E.I. du Pont: Shaping America with Science and Engineering
When 29-year-old Eleuthère Irénée du Pont set sail for America in 1799, he had no idea he’d soon found a company that would change the course of science and business in the United States. That company would also, many years later, play a key role in the “westward expansion” that would be one of the defining themes of 19th century American history.
Yet even with all that to come, young E.I. du Pont had already experienced a lifetime’s worth of adventure.
His father, Pierre Samuel du Pont, was an influential figure in France. Pierre’s many roles included publisher, economist and advisor to the monarch, Louis XVI.
Inspired at a Young Age
Pierre was also a friend of Antoine Lavoisier, who came to be known as “the father of modern chemistry.” And so, in 1785 at age 14, E.I., demonstrating an early interest in science, became an apprentice to Lavoisier at the French government agency responsible for the manufacturing of gunpowder.
Before this period, gunpowder was produced by artisans who measured out ingredients by feel, explains Thomas Apel, a research fellow with the Chemical Heritage Foundation.1 But around this time, the French government wanted to replace this method and instead, take an approach based on scientific reasoning. They turned to Lavoisier, who was earning great acclaim for changing chemistry from a qualitative to quantitative discipline, to do so.
“The typical chemistry student in this period would sit in a classroom and watch his professor perform experiments,” Apel says. “In contrast, du Pont would have been working at a well-organized, well-staffed chemical enterprise devoted to all facets of gunpowder. There was nothing else at the time that has this level of chemical endeavor that was so well-organized.”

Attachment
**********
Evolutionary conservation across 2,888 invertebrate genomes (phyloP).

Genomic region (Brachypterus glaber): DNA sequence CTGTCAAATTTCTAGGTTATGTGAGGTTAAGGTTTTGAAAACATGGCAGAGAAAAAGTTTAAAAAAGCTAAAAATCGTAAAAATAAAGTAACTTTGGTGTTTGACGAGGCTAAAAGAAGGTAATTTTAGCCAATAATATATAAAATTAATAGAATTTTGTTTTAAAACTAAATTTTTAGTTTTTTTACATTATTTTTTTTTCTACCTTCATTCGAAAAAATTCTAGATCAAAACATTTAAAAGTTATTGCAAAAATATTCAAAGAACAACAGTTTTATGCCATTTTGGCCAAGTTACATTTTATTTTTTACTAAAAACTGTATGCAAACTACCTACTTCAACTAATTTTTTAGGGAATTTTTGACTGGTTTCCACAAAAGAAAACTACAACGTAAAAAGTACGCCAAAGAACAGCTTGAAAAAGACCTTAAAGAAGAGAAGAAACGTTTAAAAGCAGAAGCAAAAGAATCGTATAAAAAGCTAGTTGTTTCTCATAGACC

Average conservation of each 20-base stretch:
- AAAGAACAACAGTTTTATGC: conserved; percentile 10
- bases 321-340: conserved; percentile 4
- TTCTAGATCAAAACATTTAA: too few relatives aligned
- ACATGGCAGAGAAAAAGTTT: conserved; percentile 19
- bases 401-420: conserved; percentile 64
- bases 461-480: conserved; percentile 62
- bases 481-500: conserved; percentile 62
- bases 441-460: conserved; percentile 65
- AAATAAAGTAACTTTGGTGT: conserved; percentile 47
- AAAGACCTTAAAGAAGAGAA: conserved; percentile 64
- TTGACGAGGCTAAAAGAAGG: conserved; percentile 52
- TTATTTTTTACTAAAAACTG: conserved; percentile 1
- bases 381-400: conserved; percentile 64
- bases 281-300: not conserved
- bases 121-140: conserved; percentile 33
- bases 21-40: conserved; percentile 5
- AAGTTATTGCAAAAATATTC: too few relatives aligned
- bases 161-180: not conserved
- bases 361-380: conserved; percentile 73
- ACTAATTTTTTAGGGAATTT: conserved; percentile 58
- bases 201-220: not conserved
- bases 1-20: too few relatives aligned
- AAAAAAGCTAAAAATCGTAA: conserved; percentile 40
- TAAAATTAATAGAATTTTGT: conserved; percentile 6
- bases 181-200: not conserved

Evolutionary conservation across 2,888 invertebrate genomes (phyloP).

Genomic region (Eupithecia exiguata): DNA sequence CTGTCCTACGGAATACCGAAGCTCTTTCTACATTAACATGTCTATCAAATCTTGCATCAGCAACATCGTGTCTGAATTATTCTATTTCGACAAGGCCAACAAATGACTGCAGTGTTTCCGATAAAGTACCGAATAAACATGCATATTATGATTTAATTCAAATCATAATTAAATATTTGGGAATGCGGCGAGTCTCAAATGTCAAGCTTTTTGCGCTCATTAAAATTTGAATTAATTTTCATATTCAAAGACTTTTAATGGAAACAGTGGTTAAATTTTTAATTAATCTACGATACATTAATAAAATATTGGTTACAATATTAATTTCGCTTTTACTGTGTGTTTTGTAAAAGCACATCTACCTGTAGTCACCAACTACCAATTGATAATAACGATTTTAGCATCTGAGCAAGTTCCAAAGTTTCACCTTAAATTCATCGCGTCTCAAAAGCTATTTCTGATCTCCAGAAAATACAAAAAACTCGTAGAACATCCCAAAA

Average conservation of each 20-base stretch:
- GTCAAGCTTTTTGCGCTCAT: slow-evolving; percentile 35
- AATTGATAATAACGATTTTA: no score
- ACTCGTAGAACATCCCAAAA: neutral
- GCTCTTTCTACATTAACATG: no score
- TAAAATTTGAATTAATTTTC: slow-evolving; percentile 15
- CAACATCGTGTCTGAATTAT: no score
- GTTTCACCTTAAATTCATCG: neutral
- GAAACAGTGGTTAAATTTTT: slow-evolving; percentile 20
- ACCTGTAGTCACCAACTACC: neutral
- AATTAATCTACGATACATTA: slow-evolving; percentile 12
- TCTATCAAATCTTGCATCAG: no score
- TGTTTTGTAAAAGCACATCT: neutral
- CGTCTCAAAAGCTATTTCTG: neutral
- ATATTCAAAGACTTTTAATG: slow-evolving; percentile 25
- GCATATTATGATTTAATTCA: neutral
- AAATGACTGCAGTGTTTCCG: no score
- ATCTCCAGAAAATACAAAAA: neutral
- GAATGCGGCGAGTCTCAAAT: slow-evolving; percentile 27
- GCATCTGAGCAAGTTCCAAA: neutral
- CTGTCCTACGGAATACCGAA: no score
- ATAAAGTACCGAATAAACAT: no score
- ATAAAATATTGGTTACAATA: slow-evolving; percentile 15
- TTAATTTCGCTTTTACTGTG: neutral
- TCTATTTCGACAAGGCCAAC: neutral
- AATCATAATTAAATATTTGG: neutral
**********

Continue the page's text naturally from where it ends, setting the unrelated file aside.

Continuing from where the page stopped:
Irénée du Pont2, Jr., E.I.’s great grandson, said that Louis XVI required Lavoisier to build his own house in the middle of the gunpowder plant to ensure he always kept safety in mind. The apprentice lived in the same house, meaning that safety was on the top of E.I.’s mind as well.
After E.I. du Pont left the French gunpowder plant, his interest in science, particularly botany, continued to flourish.
Norman B. Wilkinson, author of the book “E.I. du Pont, Botaniste,” details E.I.’s impressive work ethic and devotion to rigid scientific principles. E.I. would rise at 5 a.m. to get to a 6 a.m. botany class, where he “took scrupulous notes during the three hours of lectures and demonstrations.” Then he hurried to his job managing his father’s printing business by 9:30. After work, E.I. would transcribe his rough notes into neater, more legible ones.
Political & Social Upheaval in France
Soon, though, tumultuous events would interrupt his scientific studies. The 1790s in France were dominated by the French Revolution, a period of ideological, political and social upheaval. Both Louis XVI and E.I.’s former mentor, Antoine Lavoisier, were executed by the revolutionaries. Pierre, as a former advisor to the king, nearly suffered the same fate.
While Pierre and E.I. spent a night in a French prison, their home and printing presses were ransacked. After their release, the family moved to the United States along with other French émigrés.